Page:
Unspoken Rules: INDYCAR Grand Prix

Outside of hardcore gearheads, many around Indy might be unfamiliar with the race before the 500. Let us catch you up to speed.

Now that two weeks of speed testing and practices at Indianapolis Motor Speedway have wrapped, it’s time to go racing. Since changes in IndyCar scheduling have truncated the historic month-long pit stop at IMS, officials at both IndyCar and IMS have worked to fill the month with action on the track. This weekend sees the fifth annual Grand Prix at IMS, the “official” start to May in racing terms. Here’s what you should know:

  • It’s a great start to the month. For years, fans had to wait all of May to see some racing on the track. IMS decided to change that, and in 2014 the Grand Prix of Indianapolis (its original name) was created.
  • It won’t be nearly as crowded as the Indianapolis 500. While the 500 will see between 250,000–350,000 fans most years, the Grand Prix averages between 25,000–45,000.
  • Look right! The cars drive a different direction on the course, which consists of 14 turns and runs clockwise, the opposite way of the 500. There are just 85 laps.
  • Winning the pole matters. It may be different this year but the pole sitter for the last three races has gone coast-to-coast and won the race.
  • Watch the first turn—it’s the course’s most treacherous. For the past couple of years, a wreck has happened there on the first lap. Going 190 mph down the straightaway and making a quick turn isn’t exactly easy to do.
  • There aren’t as many drivers. While the 500 will have 33 drivers in the field, the Grand Prix is like any other typical IndyCar race and will have just over 20.
  • Penske domination. Outside of Simon Pagenaud winning the inaugural race back in 2014 with Sam Schmidt Motorsports, Penske drivers have won the last three races in convincing fashion. Will Power won last year’s race by five seconds.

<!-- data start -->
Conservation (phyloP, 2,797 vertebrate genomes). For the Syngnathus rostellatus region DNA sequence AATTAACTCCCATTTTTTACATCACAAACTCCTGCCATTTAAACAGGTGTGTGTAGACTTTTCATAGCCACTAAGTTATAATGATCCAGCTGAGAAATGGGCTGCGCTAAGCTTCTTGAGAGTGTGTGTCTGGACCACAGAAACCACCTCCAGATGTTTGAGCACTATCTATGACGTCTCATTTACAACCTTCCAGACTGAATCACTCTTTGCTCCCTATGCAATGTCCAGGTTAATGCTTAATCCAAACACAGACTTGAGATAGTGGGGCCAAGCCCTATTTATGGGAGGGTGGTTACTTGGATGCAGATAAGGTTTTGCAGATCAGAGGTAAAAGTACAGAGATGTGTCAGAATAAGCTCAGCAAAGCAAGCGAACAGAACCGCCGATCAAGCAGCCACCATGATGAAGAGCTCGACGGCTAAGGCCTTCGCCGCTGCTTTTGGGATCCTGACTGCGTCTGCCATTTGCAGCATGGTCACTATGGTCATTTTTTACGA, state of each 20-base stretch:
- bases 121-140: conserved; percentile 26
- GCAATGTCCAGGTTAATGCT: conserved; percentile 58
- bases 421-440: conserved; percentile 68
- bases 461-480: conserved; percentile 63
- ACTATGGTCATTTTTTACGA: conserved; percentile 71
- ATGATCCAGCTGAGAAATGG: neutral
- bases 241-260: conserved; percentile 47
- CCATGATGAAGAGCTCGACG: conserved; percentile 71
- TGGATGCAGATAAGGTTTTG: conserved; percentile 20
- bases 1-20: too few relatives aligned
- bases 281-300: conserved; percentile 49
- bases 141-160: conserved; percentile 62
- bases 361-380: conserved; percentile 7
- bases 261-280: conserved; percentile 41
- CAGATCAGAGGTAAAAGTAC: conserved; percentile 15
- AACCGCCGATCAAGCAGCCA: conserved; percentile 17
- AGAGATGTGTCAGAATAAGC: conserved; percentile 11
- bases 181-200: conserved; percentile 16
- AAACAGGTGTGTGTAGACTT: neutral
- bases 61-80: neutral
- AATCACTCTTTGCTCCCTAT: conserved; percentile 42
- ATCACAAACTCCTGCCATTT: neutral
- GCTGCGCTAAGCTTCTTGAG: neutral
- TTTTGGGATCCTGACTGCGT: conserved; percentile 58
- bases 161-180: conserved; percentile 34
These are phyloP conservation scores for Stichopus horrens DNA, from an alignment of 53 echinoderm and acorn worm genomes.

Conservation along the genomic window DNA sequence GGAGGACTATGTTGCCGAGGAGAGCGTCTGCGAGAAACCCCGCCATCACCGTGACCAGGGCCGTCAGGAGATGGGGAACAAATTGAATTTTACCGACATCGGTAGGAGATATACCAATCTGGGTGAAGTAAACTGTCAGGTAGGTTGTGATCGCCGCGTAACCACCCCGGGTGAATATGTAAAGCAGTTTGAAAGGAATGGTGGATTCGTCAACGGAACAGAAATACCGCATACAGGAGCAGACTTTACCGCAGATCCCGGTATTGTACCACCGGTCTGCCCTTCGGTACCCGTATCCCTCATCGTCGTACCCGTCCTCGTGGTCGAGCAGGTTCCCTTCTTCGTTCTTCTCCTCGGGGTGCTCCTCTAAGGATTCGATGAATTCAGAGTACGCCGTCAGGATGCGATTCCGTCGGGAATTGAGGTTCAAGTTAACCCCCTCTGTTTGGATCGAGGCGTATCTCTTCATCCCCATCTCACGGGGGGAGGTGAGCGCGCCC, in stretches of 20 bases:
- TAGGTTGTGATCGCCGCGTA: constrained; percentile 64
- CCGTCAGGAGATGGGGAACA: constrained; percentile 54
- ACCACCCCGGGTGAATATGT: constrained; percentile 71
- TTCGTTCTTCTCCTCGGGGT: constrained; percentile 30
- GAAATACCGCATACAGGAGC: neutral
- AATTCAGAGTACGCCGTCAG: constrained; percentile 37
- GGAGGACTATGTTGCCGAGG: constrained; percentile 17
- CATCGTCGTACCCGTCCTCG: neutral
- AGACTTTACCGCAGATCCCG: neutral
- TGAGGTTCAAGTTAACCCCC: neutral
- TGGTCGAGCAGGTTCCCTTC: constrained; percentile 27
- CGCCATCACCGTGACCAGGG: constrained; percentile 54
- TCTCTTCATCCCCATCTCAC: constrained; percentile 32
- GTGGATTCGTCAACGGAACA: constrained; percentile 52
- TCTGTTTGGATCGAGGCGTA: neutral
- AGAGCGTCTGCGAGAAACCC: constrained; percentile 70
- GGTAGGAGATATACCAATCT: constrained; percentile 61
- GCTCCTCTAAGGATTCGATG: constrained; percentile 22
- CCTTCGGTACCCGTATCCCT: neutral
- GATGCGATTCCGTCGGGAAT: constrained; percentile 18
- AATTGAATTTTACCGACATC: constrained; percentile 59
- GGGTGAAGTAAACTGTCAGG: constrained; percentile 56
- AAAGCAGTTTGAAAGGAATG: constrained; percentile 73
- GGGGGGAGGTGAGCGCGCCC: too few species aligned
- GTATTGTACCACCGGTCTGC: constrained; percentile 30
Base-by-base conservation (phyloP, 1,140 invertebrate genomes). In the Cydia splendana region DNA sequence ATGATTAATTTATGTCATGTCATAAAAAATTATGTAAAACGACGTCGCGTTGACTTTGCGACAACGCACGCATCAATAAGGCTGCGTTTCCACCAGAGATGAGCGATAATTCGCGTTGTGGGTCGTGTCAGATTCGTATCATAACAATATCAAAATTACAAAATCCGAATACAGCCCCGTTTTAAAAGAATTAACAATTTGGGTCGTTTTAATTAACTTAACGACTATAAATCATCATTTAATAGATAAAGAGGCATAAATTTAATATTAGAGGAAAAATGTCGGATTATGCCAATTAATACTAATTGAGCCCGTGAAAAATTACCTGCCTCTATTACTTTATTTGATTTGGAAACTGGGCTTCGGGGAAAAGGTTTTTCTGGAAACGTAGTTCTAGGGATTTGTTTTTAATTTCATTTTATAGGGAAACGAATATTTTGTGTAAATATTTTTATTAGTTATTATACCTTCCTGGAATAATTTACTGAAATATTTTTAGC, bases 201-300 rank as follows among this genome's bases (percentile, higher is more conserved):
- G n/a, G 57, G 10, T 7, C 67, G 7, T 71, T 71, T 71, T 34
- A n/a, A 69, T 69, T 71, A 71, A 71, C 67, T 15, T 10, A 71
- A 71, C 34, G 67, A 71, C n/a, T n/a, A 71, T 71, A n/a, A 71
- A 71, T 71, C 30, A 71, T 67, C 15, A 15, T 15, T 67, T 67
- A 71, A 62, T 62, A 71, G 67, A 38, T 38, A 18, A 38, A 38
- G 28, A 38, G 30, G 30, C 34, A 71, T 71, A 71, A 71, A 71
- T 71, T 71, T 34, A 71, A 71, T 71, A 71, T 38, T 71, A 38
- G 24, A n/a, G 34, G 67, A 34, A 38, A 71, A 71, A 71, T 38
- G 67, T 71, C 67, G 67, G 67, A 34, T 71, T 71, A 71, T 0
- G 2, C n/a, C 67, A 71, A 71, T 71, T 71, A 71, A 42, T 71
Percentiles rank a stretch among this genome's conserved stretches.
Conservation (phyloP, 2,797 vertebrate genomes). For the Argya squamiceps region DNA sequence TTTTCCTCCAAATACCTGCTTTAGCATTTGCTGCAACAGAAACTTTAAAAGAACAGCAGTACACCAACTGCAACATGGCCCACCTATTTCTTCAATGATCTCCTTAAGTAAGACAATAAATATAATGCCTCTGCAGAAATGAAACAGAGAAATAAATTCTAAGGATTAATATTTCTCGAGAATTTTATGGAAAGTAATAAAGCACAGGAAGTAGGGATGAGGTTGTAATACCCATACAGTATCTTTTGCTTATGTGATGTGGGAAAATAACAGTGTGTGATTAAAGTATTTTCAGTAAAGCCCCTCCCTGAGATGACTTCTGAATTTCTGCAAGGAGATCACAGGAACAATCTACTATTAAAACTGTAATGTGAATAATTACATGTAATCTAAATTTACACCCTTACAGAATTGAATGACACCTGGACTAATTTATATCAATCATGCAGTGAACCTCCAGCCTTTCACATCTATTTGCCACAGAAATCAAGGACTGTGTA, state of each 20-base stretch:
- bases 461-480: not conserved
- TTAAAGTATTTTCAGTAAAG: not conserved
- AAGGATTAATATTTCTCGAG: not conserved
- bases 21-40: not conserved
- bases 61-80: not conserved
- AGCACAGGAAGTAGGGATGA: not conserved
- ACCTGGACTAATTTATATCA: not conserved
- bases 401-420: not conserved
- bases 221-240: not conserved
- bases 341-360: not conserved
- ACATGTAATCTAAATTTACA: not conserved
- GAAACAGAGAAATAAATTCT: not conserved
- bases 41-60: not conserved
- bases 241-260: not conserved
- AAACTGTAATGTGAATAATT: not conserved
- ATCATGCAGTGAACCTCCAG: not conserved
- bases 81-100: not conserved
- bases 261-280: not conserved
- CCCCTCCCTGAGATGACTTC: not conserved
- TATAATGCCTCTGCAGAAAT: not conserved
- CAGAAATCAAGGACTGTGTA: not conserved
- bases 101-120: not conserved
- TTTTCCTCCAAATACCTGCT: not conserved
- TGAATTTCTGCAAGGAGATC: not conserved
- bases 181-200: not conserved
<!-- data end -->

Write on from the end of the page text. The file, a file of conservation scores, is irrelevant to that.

• Only two drivers have won the race since it was started in 2014. Pagenaud became the first two-time winner in 2016 and Power followed that up by winning his second last year.
  • The course is just a modified version of the one used for the United States Grand Prix and Moto GP race. From 2000–2007, the United States Grand Prix took place at IMS, and from 2008–2015, the Moto GP Red Bull Indianapolis Grand Prix raced on the course.
  • What’s in a name? The race has now had three different names in its short time on the circuit. The inaugural race was just called the Grand Prix of Indianapolis. From 2015–2016, it was the Angie’s List Grand Prix of Indianapolis, and for the last two years it has just been called the INDYCAR Grand Prix.
  • There are seven opportunities to see racing of some sort on opening weekend. Between two USF2000 races, two Pro Mazda races, 2 Indy Lights races and the INDYCAR Grand Prix, race fans will get their fill of racing on opening weekend.
  • Much shorter buildup leading to the race. Unlike the 500, where there are weeks leading up to the race and multiple rounds of qualifying, the Grand Prix will only have one qualifying session, three practice rounds, and then the race.